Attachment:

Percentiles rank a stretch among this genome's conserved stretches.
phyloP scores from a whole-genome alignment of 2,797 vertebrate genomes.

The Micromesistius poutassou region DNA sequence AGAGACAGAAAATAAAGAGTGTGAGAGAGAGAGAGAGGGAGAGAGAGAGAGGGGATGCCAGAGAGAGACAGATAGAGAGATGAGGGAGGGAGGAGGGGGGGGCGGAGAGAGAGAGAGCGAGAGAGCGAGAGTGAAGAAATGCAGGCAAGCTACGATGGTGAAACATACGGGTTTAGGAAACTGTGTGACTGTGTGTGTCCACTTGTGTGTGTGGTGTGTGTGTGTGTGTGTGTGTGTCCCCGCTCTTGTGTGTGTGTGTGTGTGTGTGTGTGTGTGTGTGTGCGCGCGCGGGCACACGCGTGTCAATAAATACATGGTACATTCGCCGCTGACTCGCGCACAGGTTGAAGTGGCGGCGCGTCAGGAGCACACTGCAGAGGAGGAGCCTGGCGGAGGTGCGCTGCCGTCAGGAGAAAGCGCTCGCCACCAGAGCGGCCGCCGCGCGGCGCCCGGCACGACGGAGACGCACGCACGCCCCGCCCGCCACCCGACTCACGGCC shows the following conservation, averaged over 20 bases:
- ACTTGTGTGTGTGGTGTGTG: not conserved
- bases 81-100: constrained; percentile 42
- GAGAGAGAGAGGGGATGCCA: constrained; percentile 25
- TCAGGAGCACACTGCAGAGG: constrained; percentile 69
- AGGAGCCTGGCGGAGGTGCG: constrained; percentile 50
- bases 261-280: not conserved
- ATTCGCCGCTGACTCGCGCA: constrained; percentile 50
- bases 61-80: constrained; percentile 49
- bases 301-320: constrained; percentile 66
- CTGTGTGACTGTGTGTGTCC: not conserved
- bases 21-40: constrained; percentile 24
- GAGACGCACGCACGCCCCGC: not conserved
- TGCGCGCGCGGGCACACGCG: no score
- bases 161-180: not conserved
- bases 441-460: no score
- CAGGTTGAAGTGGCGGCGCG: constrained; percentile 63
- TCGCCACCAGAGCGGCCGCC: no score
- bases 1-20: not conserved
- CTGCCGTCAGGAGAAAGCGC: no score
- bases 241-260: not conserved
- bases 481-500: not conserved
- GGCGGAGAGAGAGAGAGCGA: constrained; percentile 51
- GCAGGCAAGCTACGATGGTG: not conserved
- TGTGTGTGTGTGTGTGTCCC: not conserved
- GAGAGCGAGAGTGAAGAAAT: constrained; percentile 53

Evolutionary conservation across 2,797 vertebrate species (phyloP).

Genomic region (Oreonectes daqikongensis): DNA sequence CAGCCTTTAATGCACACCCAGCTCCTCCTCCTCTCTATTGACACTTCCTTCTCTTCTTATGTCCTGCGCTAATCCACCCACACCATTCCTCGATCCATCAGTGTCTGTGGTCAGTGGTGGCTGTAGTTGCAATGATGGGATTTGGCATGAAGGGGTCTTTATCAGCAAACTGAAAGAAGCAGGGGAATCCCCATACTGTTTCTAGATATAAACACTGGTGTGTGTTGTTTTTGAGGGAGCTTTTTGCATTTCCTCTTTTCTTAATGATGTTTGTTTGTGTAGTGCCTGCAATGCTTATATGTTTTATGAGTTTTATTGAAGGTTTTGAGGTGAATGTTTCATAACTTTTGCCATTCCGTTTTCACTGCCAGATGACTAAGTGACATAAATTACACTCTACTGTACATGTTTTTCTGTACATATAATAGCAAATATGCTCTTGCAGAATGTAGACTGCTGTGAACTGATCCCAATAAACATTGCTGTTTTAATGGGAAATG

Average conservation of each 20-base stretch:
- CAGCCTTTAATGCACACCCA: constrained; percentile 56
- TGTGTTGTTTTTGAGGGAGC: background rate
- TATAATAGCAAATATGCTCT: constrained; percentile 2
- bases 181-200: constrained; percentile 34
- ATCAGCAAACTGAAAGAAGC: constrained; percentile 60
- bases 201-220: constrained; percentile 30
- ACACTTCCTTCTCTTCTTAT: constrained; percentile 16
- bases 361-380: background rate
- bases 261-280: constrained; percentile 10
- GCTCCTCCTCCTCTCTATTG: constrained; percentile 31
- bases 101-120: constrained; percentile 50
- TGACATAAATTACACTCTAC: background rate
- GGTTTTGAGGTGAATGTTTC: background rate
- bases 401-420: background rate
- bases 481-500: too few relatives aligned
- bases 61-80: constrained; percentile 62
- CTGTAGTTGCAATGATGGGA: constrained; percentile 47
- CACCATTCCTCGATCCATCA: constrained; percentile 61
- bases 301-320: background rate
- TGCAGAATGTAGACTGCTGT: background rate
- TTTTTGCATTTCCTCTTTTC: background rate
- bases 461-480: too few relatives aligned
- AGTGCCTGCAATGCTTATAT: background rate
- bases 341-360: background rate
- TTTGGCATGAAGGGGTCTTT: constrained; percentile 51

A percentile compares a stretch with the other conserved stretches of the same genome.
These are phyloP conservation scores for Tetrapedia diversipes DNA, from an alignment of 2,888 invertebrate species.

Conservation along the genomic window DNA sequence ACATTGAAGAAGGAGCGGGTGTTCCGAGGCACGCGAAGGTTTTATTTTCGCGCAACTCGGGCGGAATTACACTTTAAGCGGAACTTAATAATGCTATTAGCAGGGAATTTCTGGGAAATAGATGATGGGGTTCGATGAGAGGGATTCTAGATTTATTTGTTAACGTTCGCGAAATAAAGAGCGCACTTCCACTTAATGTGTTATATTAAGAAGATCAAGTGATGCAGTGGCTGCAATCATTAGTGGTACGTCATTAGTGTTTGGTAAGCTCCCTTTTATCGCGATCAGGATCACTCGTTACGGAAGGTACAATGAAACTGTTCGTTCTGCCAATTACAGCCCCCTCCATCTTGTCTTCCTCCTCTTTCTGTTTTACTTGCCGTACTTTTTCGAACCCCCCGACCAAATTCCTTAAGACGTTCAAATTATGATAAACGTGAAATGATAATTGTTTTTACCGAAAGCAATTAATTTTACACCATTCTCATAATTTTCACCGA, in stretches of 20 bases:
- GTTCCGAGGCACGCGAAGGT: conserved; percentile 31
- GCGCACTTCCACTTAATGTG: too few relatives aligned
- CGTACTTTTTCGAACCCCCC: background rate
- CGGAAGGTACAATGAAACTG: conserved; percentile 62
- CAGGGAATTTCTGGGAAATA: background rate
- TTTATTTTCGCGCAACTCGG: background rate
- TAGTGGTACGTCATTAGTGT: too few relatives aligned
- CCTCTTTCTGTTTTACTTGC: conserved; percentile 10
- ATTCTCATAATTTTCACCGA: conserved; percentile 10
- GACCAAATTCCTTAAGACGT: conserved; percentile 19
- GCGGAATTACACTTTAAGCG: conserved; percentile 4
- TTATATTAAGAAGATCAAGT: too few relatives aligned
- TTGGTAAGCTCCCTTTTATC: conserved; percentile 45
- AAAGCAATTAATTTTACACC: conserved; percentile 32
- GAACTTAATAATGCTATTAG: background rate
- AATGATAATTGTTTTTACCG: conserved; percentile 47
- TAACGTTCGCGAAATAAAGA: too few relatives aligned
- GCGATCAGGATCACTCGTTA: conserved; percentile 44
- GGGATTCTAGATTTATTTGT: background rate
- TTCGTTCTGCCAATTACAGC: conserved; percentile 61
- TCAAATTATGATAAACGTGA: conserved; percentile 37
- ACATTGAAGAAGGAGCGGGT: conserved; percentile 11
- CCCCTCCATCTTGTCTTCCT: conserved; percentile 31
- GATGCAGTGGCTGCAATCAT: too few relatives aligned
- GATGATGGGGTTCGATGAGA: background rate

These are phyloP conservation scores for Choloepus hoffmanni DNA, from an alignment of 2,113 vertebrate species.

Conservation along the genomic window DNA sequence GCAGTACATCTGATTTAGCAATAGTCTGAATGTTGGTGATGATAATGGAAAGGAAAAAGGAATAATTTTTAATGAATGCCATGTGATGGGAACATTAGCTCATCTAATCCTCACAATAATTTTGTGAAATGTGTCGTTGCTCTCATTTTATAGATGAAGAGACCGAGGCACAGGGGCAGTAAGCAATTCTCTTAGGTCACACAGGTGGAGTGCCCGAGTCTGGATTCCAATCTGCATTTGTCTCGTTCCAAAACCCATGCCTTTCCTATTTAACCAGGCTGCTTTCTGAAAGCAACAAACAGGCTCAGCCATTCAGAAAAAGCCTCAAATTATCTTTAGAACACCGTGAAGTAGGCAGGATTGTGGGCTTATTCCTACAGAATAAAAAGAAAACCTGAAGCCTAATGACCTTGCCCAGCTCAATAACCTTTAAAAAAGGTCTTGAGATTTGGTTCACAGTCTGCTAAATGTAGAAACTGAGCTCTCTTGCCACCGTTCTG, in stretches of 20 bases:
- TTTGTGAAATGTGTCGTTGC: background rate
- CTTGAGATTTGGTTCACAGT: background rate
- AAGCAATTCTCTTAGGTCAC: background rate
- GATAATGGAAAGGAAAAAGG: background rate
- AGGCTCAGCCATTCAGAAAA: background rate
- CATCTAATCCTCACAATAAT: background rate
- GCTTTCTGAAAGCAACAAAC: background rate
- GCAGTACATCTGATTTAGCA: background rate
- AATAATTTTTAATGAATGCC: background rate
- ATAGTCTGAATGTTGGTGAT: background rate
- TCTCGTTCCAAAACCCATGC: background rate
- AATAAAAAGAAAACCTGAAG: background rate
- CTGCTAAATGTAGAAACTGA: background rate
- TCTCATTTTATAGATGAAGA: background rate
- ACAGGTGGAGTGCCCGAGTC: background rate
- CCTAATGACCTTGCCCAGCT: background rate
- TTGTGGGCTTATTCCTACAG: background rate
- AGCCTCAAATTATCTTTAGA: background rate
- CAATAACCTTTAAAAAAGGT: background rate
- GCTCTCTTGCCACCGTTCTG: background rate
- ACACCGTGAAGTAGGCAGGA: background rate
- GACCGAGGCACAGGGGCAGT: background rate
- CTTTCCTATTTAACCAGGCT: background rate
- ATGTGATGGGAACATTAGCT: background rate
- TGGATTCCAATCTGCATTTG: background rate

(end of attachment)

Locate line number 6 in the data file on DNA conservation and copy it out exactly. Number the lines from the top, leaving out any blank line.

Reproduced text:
- GAGAGAGAGAGGGGATGCCA: constrained; percentile 25